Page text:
I have not seen this question discussed in the literature either, but I will propose an answer here.

To begin with, I think that since $n^{n/2}$ is the maximum possible absolute value that the determinant of *any* $\{-1,1\}$-matrix can have (Hadamard upper bound), the constant $c$ in the question (if it exists) must necessarily be $\geq 2$.

I will now argue that *any* $c>2$ has the property described in the question. I will do that by sketching a derivation of the following lower bound for the largest $|\det A|$, which is stronger asymptotically for any $c>2$ than the bound $n^{n/c}$ suggested in the question.

**Proposition:**

There exists a real constant $\alpha > 0$, so that for any positive integer $n \geq 3$ there is at least one circulant matrix $A \in \{-1,1\}^{n \times n}$ that obeys $|\det A| > (\alpha n)^{n/2}$. Moreover, $\alpha = \sqrt2/{\rm e} \approx 0.52$ (and thus also any smaller $\alpha$) has this property.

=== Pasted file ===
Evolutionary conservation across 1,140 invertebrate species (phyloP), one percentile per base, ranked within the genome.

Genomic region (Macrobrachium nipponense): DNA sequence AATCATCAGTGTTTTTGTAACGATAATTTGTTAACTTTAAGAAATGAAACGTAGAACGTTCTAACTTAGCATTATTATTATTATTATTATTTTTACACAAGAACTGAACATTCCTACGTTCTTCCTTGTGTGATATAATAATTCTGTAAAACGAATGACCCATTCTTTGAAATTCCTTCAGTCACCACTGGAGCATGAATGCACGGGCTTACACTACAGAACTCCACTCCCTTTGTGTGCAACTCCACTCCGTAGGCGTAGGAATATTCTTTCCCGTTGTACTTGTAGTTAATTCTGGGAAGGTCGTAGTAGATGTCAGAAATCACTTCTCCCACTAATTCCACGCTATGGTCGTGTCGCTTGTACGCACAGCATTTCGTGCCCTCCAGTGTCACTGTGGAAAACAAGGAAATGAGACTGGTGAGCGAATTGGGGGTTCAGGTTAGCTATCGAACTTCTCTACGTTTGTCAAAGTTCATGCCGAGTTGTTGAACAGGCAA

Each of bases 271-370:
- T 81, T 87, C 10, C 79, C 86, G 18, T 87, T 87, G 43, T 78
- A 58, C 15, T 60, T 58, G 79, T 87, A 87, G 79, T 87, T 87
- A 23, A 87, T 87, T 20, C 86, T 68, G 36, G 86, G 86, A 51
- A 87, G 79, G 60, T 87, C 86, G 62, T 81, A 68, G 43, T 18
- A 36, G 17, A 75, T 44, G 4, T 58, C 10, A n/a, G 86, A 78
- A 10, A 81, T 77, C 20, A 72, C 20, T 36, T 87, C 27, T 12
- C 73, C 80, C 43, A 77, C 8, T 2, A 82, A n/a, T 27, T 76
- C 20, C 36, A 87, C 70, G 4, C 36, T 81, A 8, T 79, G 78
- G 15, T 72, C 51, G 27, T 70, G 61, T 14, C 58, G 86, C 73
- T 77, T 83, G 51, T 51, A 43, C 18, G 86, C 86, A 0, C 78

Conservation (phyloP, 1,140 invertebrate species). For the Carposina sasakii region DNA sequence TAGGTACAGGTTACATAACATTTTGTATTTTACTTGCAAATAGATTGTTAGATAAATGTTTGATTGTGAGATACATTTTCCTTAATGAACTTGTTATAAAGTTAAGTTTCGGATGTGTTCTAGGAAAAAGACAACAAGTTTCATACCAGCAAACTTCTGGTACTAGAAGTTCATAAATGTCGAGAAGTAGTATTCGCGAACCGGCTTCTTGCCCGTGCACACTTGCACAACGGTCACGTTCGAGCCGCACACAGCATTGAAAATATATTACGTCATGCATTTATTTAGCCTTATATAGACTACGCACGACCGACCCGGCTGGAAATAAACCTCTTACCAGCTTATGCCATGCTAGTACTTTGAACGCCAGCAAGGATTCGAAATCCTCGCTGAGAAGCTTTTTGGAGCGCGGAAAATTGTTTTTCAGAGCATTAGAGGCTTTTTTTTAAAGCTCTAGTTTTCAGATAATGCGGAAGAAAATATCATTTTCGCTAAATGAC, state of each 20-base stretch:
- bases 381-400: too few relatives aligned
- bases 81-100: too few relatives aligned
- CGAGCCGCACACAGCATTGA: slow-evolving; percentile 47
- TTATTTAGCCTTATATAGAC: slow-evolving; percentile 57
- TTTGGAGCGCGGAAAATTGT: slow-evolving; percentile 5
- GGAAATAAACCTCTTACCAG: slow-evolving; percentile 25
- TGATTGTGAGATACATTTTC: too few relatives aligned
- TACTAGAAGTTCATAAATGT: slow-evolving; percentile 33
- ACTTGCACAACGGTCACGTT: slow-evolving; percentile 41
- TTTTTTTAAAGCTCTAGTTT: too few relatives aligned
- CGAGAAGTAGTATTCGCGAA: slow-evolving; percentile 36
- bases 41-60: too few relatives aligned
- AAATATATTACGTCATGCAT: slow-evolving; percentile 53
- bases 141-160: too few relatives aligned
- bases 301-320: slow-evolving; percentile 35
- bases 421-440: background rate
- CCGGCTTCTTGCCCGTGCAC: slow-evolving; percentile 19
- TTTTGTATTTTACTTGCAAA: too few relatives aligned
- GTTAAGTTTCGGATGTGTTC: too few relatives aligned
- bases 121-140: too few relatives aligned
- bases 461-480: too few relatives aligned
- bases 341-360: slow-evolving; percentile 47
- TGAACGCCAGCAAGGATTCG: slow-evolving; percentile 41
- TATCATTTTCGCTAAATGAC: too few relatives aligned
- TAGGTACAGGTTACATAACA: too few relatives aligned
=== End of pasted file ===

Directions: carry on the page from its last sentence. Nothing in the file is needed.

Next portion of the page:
The above proposition can be proved as follows. Using the same technique as described in this previous answer, it can be shown that the mean value of $|\det A|^2$ over all $n \times n$ circulant $\{-1,1\}$-matrices $A$ is bounded from below by $2^{\lfloor \frac{n-1}2 \rfloor} n!$, for any $n$ except $n=2$, where that mean value is zero. (In the previous answer, a lower bound $2^{-2n+\lfloor \frac{n-1}2 \rfloor} (n+1)!$ was derived for circulant $\{0,1\}$-matrices instead.)

Using Stirling's lower bound on $n!$ we then obtain the following sequence of lower bounds on the mean value of $|\det A|^2$:
$$
2^{\lfloor \frac{n-1}2 \rfloor} n! > 2^{\frac{n}2-1} \sqrt{2\pi n}\ \left(\frac{n}{\rm e}\right)^n > \left(\frac{\sqrt2}{\rm e} n \right)^n \ .
$$
The last of these bounds implies that among these matrices $A$ there must be at least one with $|\det A| > (\alpha n)^{n/2}$, where $\alpha =\sqrt2/{\rm e}$, which concludes the proof.